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HUMANITIES SCIENCE POLITICS

Science, People & Politics ISSN 1751-598X

CONTINUED FROM PAGE 15 | ENERGY SPECIAL | 16

FROM THE CHEDDAR GORGE TO ROCKETS & RURAL INDIA

The Central Electricity Generating Board still existed when I started covering energy as a
journalist and editor in the 1980s. For the first 10 years of my career energy was one of the
main topics I covered. My one and only effort in those 10 years on staffs to sell a freelance
story was to the Financial Times, to David Fishlock, the then energy editor.

Early in my journalistic career I interviewed Professor Ian Fells about magneto-hydrodynamics.
Professor Fells is a stalwart of the BBC Today programme, and from the University of
Newcastle. When the Piper Alpha disaster happened when I was Technology News Editor at
New Scientist Professor Fells was a great source about North Sea oil pipelines and their
vulnerabilities, as well as an excellent contact on nuclear issues.

From London to the House and Senate Congressional Committee rooms of Washington DC
was but a short step for me. There I witnessed elected representatives grill (as they continue to
grill) public officials and private industry about energy policy, expenditure and plans. They take
energy infrastructure seriously in Washington DC.

In England I watched a train crashed deliberately in the Cheddar Gorge to test the robustness
of transporting nuclear waste. In Washington DC activists worried about nuclear-powered
spacecraft re-entering the atmosphere, and the geological stability of nuclear waste disposal
sites. One of the novels I have plotted, but not written, is a mystery about buried nuclear waste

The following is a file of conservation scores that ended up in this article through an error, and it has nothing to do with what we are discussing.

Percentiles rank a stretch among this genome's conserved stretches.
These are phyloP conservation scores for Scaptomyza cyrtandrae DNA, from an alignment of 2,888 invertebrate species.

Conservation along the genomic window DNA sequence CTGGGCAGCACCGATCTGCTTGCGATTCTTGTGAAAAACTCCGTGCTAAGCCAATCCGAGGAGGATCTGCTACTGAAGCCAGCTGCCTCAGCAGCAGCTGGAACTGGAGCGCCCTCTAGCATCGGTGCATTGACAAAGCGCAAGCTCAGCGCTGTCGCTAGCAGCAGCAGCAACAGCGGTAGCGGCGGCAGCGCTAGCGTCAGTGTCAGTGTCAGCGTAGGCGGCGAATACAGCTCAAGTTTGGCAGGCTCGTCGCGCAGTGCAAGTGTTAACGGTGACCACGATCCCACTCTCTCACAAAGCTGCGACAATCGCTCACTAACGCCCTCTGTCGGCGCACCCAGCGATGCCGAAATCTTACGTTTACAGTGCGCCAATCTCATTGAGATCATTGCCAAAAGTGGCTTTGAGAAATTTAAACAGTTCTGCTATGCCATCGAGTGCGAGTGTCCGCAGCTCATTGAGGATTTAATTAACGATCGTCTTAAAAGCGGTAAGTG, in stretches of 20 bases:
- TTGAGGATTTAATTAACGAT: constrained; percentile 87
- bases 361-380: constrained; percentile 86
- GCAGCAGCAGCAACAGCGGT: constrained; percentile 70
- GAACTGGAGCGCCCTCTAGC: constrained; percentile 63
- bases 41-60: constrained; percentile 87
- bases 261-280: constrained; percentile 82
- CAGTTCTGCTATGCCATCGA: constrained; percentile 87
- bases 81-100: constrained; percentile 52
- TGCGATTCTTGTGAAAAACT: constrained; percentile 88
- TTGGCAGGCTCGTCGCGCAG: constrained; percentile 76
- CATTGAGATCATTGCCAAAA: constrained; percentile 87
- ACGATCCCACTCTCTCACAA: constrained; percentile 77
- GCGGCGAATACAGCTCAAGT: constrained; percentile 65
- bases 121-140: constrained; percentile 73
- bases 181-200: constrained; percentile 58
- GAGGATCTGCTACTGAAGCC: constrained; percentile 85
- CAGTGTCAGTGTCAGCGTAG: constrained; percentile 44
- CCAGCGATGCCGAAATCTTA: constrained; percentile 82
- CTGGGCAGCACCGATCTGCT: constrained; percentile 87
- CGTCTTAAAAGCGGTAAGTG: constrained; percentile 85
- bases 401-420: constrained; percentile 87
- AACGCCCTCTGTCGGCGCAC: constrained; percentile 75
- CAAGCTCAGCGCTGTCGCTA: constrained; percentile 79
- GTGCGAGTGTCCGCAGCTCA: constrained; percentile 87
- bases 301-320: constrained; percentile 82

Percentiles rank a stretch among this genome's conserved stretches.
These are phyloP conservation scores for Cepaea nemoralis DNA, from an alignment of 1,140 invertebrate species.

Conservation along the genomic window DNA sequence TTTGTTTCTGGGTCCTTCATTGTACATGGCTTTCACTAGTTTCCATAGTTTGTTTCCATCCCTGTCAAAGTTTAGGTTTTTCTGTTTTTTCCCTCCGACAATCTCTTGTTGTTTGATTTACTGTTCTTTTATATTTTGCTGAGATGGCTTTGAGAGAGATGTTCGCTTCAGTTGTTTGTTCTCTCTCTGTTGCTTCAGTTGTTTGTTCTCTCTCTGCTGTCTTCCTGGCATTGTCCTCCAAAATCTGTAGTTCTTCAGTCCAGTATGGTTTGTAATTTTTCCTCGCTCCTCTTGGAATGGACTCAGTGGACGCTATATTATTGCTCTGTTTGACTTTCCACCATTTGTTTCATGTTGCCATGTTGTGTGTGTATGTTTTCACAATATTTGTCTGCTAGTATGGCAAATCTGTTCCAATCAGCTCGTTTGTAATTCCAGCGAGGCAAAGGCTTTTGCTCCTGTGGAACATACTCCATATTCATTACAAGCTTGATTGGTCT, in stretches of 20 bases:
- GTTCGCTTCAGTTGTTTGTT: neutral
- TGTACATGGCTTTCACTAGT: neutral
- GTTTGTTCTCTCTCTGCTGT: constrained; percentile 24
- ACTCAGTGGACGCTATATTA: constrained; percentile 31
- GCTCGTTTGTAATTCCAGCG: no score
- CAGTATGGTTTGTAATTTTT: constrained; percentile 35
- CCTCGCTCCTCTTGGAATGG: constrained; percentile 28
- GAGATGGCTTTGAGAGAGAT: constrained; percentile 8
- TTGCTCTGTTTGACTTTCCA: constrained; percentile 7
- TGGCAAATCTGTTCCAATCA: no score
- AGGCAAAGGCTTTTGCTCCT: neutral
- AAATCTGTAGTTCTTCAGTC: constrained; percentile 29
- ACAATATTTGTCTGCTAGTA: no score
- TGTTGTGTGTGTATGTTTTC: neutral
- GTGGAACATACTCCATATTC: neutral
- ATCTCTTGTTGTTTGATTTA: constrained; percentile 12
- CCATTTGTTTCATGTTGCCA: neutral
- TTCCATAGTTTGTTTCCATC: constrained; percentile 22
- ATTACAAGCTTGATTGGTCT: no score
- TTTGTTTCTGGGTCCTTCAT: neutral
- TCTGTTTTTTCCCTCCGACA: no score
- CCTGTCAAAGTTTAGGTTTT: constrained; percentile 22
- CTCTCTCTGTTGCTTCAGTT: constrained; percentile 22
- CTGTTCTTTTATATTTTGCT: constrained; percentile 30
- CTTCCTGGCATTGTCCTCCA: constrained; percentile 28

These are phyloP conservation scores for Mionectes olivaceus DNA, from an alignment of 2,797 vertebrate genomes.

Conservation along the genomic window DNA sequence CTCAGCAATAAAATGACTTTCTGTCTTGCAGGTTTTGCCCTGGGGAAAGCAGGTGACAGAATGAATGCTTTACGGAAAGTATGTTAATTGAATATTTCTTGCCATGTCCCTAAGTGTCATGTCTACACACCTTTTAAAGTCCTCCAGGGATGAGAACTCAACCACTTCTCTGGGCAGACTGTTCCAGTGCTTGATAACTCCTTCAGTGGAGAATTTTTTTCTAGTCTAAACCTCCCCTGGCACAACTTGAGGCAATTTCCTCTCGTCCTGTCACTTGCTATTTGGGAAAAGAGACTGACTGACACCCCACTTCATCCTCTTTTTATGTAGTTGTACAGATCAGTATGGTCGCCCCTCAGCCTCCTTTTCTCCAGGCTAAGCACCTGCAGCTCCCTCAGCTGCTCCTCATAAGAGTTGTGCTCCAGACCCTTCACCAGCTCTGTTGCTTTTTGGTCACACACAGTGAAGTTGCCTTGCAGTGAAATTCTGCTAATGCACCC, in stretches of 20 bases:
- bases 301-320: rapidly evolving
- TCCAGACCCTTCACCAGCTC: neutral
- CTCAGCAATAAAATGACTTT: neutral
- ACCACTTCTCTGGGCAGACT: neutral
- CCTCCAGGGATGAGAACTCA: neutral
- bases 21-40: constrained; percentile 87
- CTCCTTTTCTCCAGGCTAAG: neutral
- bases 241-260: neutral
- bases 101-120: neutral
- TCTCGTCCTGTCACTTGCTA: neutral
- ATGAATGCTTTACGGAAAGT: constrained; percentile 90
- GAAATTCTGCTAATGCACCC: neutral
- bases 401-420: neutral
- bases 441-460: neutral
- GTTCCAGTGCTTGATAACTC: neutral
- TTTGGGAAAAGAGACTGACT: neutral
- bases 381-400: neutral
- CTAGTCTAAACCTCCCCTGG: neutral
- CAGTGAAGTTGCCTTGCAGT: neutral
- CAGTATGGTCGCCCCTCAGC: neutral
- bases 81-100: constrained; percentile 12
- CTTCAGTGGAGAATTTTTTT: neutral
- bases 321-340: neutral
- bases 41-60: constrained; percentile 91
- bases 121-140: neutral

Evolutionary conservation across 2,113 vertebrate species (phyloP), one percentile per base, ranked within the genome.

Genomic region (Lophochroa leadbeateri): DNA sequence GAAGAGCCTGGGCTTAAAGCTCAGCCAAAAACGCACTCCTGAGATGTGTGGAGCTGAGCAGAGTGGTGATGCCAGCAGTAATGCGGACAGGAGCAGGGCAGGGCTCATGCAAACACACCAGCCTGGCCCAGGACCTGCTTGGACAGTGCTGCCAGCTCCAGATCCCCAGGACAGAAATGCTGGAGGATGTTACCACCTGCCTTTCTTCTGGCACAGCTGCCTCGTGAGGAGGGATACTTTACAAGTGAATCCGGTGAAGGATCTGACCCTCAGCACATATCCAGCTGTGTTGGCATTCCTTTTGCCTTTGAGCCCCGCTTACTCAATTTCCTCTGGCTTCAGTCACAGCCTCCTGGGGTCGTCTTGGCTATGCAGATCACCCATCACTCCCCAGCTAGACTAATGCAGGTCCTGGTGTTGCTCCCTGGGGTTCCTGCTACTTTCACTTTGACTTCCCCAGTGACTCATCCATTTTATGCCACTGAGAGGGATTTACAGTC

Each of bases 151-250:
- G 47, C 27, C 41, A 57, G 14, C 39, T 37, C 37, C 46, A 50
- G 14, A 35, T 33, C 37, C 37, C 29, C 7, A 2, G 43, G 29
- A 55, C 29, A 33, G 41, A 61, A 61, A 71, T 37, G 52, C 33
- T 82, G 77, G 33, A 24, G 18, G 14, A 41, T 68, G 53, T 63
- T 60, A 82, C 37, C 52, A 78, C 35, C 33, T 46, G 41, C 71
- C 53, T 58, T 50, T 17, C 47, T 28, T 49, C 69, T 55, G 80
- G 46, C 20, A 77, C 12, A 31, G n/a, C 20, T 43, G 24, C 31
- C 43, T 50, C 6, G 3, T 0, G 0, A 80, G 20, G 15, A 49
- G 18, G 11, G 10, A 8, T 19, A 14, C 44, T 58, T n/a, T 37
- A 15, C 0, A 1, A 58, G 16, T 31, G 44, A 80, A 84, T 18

discovered in a distant future.

At the time the Anthropocene debate was unheard of.

In Israel I visited scientists working on the energy conversion efficiency of solar cells. In north-
ern Vietnam, when I was there, Electricity was still far from widely available, though I and others
were given a pass to leave Hanoi and visit a dam for hydro electricity. Bomb craters still pockmarked
the Countryside.

And it is nearly 30 years since I was in Bangalore in India for the International Astronautical
Federation meeting. The hotel I stayed in was designed to attract business people. I saw little of
the country's energy infrastructure. I did see beggars in the street and a Statue of Queen
Victoria. The argument about space being a waste of money was repeated frequently. I noted,
of course, the discrepancy in southern India in the late 1980s between facilities during my visit
to interview the director-general of the Indian Space Research Organisation (ISRO) and the pre-
industrial transport I encountered on leaving Bangalore at the end of the conference to visit
Mysore. There I mingled with crowds celebrating one of the great Hindhu festivals. En route
the taxi had competed for road space with slender Oxen, pulling what looked like rickety carts.

Though now I have a Smart Phone, and then had only uncertain telephone lines over which to
file copy with the news desk in London, I am not convinced the world has, in the intervening 30
plus years, grasped the central position of energy for equitable life and development. Without
meeting the energy goals I do not see how any of the United Nation's seventeen 2030
sustainable development goals are to be met. HG

16

With feedback from Deputy editor, Martin Redfern

Issue 1 (Jan-Mar), 2017............................................Science, People & Politics ISSN 1751-598X print and online


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Published Friday 24th February, 2017,
nominally.
Completed 9th April, 2017.

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